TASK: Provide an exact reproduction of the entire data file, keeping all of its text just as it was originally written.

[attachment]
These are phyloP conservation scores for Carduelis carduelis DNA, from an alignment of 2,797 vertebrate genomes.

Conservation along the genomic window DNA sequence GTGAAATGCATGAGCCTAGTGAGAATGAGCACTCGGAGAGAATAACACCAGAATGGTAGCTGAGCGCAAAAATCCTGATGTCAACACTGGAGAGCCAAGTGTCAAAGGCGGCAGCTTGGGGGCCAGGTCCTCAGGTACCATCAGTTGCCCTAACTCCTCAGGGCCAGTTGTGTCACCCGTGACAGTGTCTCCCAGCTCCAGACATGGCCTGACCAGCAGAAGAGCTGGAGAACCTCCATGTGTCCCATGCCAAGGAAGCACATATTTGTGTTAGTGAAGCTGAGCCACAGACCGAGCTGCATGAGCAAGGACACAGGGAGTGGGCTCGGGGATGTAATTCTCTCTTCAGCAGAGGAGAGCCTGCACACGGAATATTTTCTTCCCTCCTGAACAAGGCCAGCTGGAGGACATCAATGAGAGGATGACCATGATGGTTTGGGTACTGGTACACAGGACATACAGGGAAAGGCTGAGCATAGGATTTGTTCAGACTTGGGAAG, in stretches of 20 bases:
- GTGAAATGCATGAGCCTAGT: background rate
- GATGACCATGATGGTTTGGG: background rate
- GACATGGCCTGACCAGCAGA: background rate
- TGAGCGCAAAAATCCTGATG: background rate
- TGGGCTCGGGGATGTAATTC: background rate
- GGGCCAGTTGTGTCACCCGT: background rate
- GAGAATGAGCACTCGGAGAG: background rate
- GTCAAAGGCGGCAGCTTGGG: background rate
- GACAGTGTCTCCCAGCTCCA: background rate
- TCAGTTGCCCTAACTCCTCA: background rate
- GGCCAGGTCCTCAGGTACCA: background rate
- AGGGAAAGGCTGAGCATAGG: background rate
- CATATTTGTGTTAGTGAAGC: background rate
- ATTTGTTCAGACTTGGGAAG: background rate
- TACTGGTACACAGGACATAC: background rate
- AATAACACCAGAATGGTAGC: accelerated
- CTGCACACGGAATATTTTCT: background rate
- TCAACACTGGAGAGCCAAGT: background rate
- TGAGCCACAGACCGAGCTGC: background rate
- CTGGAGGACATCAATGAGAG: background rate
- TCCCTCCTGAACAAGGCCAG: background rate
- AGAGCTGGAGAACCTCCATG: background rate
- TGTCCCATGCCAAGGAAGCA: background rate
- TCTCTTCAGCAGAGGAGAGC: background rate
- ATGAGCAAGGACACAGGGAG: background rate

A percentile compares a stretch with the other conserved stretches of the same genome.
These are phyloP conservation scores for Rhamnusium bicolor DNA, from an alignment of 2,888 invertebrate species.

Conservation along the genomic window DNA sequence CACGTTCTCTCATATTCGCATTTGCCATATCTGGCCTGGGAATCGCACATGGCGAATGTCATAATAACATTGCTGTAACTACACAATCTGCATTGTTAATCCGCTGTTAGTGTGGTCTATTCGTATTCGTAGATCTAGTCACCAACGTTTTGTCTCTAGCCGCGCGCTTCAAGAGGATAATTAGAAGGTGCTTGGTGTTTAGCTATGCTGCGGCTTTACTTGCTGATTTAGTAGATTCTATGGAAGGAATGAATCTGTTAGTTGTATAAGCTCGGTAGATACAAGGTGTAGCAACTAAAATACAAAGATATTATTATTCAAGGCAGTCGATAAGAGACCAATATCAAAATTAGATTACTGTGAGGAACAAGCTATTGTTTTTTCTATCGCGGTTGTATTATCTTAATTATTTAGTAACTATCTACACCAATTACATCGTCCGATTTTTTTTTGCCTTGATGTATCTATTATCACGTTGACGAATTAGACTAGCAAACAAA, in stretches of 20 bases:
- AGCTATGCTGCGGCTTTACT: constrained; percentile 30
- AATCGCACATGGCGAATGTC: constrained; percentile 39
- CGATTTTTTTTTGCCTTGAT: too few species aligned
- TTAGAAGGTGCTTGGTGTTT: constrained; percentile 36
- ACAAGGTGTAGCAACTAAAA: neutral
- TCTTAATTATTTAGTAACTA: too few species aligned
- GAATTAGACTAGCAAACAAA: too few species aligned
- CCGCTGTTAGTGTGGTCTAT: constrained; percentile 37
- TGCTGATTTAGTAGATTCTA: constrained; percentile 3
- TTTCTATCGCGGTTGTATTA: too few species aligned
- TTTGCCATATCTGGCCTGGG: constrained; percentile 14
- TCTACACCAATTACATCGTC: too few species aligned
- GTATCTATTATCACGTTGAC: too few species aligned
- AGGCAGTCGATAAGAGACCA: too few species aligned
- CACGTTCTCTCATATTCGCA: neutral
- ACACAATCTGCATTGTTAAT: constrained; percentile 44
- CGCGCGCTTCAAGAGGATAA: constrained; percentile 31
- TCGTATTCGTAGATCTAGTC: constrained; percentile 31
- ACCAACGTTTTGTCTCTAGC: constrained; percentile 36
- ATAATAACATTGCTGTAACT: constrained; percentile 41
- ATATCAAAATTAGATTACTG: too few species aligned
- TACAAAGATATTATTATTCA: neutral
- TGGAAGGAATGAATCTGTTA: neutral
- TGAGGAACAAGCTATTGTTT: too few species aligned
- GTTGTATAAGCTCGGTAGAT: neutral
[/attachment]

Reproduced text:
These are phyloP conservation scores for Carduelis carduelis DNA, from an alignment of 2,797 vertebrate genomes.

Conservation along the genomic window DNA sequence GTGAAATGCATGAGCCTAGTGAGAATGAGCACTCGGAGAGAATAACACCAGAATGGTAGCTGAGCGCAAAAATCCTGATGTCAACACTGGAGAGCCAAGTGTCAAAGGCGGCAGCTTGGGGGCCAGGTCCTCAGGTACCATCAGTTGCCCTAACTCCTCAGGGCCAGTTGTGTCACCCGTGACAGTGTCTCCCAGCTCCAGACATGGCCTGACCAGCAGAAGAGCTGGAGAACCTCCATGTGTCCCATGCCAAGGAAGCACATATTTGTGTTAGTGAAGCTGAGCCACAGACCGAGCTGCATGAGCAAGGACACAGGGAGTGGGCTCGGGGATGTAATTCTCTCTTCAGCAGAGGAGAGCCTGCACACGGAATATTTTCTTCCCTCCTGAACAAGGCCAGCTGGAGGACATCAATGAGAGGATGACCATGATGGTTTGGGTACTGGTACACAGGACATACAGGGAAAGGCTGAGCATAGGATTTGTTCAGACTTGGGAAG, in stretches of 20 bases:
- GTGAAATGCATGAGCCTAGT: background rate
- GATGACCATGATGGTTTGGG: background rate
- GACATGGCCTGACCAGCAGA: background rate
- TGAGCGCAAAAATCCTGATG: background rate
- TGGGCTCGGGGATGTAATTC: background rate
- GGGCCAGTTGTGTCACCCGT: background rate
- GAGAATGAGCACTCGGAGAG: background rate
- GTCAAAGGCGGCAGCTTGGG: background rate
- GACAGTGTCTCCCAGCTCCA: background rate
- TCAGTTGCCCTAACTCCTCA: background rate
- GGCCAGGTCCTCAGGTACCA: background rate
- AGGGAAAGGCTGAGCATAGG: background rate
- CATATTTGTGTTAGTGAAGC: background rate
- ATTTGTTCAGACTTGGGAAG: background rate
- TACTGGTACACAGGACATAC: background rate
- AATAACACCAGAATGGTAGC: accelerated
- CTGCACACGGAATATTTTCT: background rate
- TCAACACTGGAGAGCCAAGT: background rate
- TGAGCCACAGACCGAGCTGC: background rate
- CTGGAGGACATCAATGAGAG: background rate
- TCCCTCCTGAACAAGGCCAG: background rate
- AGAGCTGGAGAACCTCCATG: background rate
- TGTCCCATGCCAAGGAAGCA: background rate
- TCTCTTCAGCAGAGGAGAGC: background rate
- ATGAGCAAGGACACAGGGAG: background rate

A percentile compares a stretch with the other conserved stretches of the same genome.
These are phyloP conservation scores for Rhamnusium bicolor DNA, from an alignment of 2,888 invertebrate species.

Conservation along the genomic window DNA sequence CACGTTCTCTCATATTCGCATTTGCCATATCTGGCCTGGGAATCGCACATGGCGAATGTCATAATAACATTGCTGTAACTACACAATCTGCATTGTTAATCCGCTGTTAGTGTGGTCTATTCGTATTCGTAGATCTAGTCACCAACGTTTTGTCTCTAGCCGCGCGCTTCAAGAGGATAATTAGAAGGTGCTTGGTGTTTAGCTATGCTGCGGCTTTACTTGCTGATTTAGTAGATTCTATGGAAGGAATGAATCTGTTAGTTGTATAAGCTCGGTAGATACAAGGTGTAGCAACTAAAATACAAAGATATTATTATTCAAGGCAGTCGATAAGAGACCAATATCAAAATTAGATTACTGTGAGGAACAAGCTATTGTTTTTTCTATCGCGGTTGTATTATCTTAATTATTTAGTAACTATCTACACCAATTACATCGTCCGATTTTTTTTTGCCTTGATGTATCTATTATCACGTTGACGAATTAGACTAGCAAACAAA, in stretches of 20 bases:
- AGCTATGCTGCGGCTTTACT: constrained; percentile 30
- AATCGCACATGGCGAATGTC: constrained; percentile 39
- CGATTTTTTTTTGCCTTGAT: too few species aligned
- TTAGAAGGTGCTTGGTGTTT: constrained; percentile 36
- ACAAGGTGTAGCAACTAAAA: neutral
- TCTTAATTATTTAGTAACTA: too few species aligned
- GAATTAGACTAGCAAACAAA: too few species aligned
- CCGCTGTTAGTGTGGTCTAT: constrained; percentile 37
- TGCTGATTTAGTAGATTCTA: constrained; percentile 3
- TTTCTATCGCGGTTGTATTA: too few species aligned
- TTTGCCATATCTGGCCTGGG: constrained; percentile 14
- TCTACACCAATTACATCGTC: too few species aligned
- GTATCTATTATCACGTTGAC: too few species aligned
- AGGCAGTCGATAAGAGACCA: too few species aligned
- CACGTTCTCTCATATTCGCA: neutral
- ACACAATCTGCATTGTTAAT: constrained; percentile 44
- CGCGCGCTTCAAGAGGATAA: constrained; percentile 31
- TCGTATTCGTAGATCTAGTC: constrained; percentile 31
- ACCAACGTTTTGTCTCTAGC: constrained; percentile 36
- ATAATAACATTGCTGTAACT: constrained; percentile 41
- ATATCAAAATTAGATTACTG: too few species aligned
- TACAAAGATATTATTATTCA: neutral
- TGGAAGGAATGAATCTGTTA: neutral
- TGAGGAACAAGCTATTGTTT: too few species aligned
- GTTGTATAAGCTCGGTAGAT: neutral